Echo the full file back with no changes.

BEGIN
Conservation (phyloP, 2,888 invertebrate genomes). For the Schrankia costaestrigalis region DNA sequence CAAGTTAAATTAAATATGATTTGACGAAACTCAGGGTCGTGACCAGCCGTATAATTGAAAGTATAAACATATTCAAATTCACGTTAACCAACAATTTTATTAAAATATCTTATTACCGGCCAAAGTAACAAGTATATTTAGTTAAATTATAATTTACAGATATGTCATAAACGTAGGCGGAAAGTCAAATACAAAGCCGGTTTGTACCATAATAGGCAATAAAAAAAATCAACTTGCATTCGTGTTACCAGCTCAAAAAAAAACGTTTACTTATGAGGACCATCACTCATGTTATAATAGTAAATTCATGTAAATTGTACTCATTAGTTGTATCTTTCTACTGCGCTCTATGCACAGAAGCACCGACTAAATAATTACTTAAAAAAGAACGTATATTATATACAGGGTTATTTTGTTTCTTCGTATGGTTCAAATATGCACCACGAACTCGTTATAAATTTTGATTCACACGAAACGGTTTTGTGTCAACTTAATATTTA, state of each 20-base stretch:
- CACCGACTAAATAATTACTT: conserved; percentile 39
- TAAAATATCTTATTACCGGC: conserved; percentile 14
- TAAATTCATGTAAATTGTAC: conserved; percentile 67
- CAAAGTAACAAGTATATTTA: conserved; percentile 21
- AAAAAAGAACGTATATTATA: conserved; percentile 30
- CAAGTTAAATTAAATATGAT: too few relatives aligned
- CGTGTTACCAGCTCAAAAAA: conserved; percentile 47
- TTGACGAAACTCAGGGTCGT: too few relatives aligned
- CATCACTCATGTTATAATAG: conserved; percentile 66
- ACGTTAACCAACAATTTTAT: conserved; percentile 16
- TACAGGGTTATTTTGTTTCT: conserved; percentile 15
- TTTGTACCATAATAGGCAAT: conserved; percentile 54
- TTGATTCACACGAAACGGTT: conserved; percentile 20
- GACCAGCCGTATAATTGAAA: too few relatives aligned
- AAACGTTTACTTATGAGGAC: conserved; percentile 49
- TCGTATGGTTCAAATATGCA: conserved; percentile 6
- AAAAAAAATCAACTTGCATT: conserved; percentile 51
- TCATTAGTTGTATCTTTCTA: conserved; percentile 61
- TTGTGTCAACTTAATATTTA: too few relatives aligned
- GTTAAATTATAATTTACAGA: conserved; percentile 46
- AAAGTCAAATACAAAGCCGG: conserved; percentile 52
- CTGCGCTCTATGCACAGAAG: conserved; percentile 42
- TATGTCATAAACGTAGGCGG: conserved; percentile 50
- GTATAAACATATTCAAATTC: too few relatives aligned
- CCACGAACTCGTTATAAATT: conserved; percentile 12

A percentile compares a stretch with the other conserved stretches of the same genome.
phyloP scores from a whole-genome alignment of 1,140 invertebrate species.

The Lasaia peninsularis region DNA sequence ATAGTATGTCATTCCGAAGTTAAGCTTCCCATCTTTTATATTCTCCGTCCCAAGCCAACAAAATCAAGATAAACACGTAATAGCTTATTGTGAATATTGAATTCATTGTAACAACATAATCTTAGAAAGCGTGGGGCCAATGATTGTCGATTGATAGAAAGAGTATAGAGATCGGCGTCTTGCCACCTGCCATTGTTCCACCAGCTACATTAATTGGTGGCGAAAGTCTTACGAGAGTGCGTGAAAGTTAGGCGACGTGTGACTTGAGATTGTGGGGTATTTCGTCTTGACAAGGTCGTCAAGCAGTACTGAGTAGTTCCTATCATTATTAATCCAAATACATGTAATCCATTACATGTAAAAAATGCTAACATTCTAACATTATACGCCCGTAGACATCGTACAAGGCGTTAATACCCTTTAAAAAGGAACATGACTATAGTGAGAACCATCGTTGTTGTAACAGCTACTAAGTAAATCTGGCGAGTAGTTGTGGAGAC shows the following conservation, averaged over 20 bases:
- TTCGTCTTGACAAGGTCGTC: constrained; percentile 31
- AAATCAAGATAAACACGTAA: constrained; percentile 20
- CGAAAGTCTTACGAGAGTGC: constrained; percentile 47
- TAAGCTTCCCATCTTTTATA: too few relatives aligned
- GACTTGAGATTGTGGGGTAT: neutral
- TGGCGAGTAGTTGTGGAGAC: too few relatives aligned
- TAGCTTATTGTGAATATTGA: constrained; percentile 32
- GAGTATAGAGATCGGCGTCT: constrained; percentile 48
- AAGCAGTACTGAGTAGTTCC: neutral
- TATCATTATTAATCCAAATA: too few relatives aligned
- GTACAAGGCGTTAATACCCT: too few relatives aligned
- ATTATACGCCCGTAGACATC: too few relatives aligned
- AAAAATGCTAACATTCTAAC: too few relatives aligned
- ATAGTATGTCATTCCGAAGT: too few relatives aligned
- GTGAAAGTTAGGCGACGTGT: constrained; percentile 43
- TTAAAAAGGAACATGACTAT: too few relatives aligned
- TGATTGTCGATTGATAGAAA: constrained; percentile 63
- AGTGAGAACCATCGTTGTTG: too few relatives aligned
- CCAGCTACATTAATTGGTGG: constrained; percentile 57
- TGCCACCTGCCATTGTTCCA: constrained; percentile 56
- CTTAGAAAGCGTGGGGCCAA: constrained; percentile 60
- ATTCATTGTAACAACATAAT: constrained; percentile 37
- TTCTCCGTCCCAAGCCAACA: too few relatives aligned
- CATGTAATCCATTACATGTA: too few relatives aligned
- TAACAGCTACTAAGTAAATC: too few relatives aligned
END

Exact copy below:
Conservation (phyloP, 2,888 invertebrate genomes). For the Schrankia costaestrigalis region DNA sequence CAAGTTAAATTAAATATGATTTGACGAAACTCAGGGTCGTGACCAGCCGTATAATTGAAAGTATAAACATATTCAAATTCACGTTAACCAACAATTTTATTAAAATATCTTATTACCGGCCAAAGTAACAAGTATATTTAGTTAAATTATAATTTACAGATATGTCATAAACGTAGGCGGAAAGTCAAATACAAAGCCGGTTTGTACCATAATAGGCAATAAAAAAAATCAACTTGCATTCGTGTTACCAGCTCAAAAAAAAACGTTTACTTATGAGGACCATCACTCATGTTATAATAGTAAATTCATGTAAATTGTACTCATTAGTTGTATCTTTCTACTGCGCTCTATGCACAGAAGCACCGACTAAATAATTACTTAAAAAAGAACGTATATTATATACAGGGTTATTTTGTTTCTTCGTATGGTTCAAATATGCACCACGAACTCGTTATAAATTTTGATTCACACGAAACGGTTTTGTGTCAACTTAATATTTA, state of each 20-base stretch:
- CACCGACTAAATAATTACTT: conserved; percentile 39
- TAAAATATCTTATTACCGGC: conserved; percentile 14
- TAAATTCATGTAAATTGTAC: conserved; percentile 67
- CAAAGTAACAAGTATATTTA: conserved; percentile 21
- AAAAAAGAACGTATATTATA: conserved; percentile 30
- CAAGTTAAATTAAATATGAT: too few relatives aligned
- CGTGTTACCAGCTCAAAAAA: conserved; percentile 47
- TTGACGAAACTCAGGGTCGT: too few relatives aligned
- CATCACTCATGTTATAATAG: conserved; percentile 66
- ACGTTAACCAACAATTTTAT: conserved; percentile 16
- TACAGGGTTATTTTGTTTCT: conserved; percentile 15
- TTTGTACCATAATAGGCAAT: conserved; percentile 54
- TTGATTCACACGAAACGGTT: conserved; percentile 20
- GACCAGCCGTATAATTGAAA: too few relatives aligned
- AAACGTTTACTTATGAGGAC: conserved; percentile 49
- TCGTATGGTTCAAATATGCA: conserved; percentile 6
- AAAAAAAATCAACTTGCATT: conserved; percentile 51
- TCATTAGTTGTATCTTTCTA: conserved; percentile 61
- TTGTGTCAACTTAATATTTA: too few relatives aligned
- GTTAAATTATAATTTACAGA: conserved; percentile 46
- AAAGTCAAATACAAAGCCGG: conserved; percentile 52
- CTGCGCTCTATGCACAGAAG: conserved; percentile 42
- TATGTCATAAACGTAGGCGG: conserved; percentile 50
- GTATAAACATATTCAAATTC: too few relatives aligned
- CCACGAACTCGTTATAAATT: conserved; percentile 12

A percentile compares a stretch with the other conserved stretches of the same genome.
phyloP scores from a whole-genome alignment of 1,140 invertebrate species.

The Lasaia peninsularis region DNA sequence ATAGTATGTCATTCCGAAGTTAAGCTTCCCATCTTTTATATTCTCCGTCCCAAGCCAACAAAATCAAGATAAACACGTAATAGCTTATTGTGAATATTGAATTCATTGTAACAACATAATCTTAGAAAGCGTGGGGCCAATGATTGTCGATTGATAGAAAGAGTATAGAGATCGGCGTCTTGCCACCTGCCATTGTTCCACCAGCTACATTAATTGGTGGCGAAAGTCTTACGAGAGTGCGTGAAAGTTAGGCGACGTGTGACTTGAGATTGTGGGGTATTTCGTCTTGACAAGGTCGTCAAGCAGTACTGAGTAGTTCCTATCATTATTAATCCAAATACATGTAATCCATTACATGTAAAAAATGCTAACATTCTAACATTATACGCCCGTAGACATCGTACAAGGCGTTAATACCCTTTAAAAAGGAACATGACTATAGTGAGAACCATCGTTGTTGTAACAGCTACTAAGTAAATCTGGCGAGTAGTTGTGGAGAC shows the following conservation, averaged over 20 bases:
- TTCGTCTTGACAAGGTCGTC: constrained; percentile 31
- AAATCAAGATAAACACGTAA: constrained; percentile 20
- CGAAAGTCTTACGAGAGTGC: constrained; percentile 47
- TAAGCTTCCCATCTTTTATA: too few relatives aligned
- GACTTGAGATTGTGGGGTAT: neutral
- TGGCGAGTAGTTGTGGAGAC: too few relatives aligned
- TAGCTTATTGTGAATATTGA: constrained; percentile 32
- GAGTATAGAGATCGGCGTCT: constrained; percentile 48
- AAGCAGTACTGAGTAGTTCC: neutral
- TATCATTATTAATCCAAATA: too few relatives aligned
- GTACAAGGCGTTAATACCCT: too few relatives aligned
- ATTATACGCCCGTAGACATC: too few relatives aligned
- AAAAATGCTAACATTCTAAC: too few relatives aligned
- ATAGTATGTCATTCCGAAGT: too few relatives aligned
- GTGAAAGTTAGGCGACGTGT: constrained; percentile 43
- TTAAAAAGGAACATGACTAT: too few relatives aligned
- TGATTGTCGATTGATAGAAA: constrained; percentile 63
- AGTGAGAACCATCGTTGTTG: too few relatives aligned
- CCAGCTACATTAATTGGTGG: constrained; percentile 57
- TGCCACCTGCCATTGTTCCA: constrained; percentile 56
- CTTAGAAAGCGTGGGGCCAA: constrained; percentile 60
- ATTCATTGTAACAACATAAT: constrained; percentile 37
- TTCTCCGTCCCAAGCCAACA: too few relatives aligned
- CATGTAATCCATTACATGTA: too few relatives aligned
- TAACAGCTACTAAGTAAATC: too few relatives aligned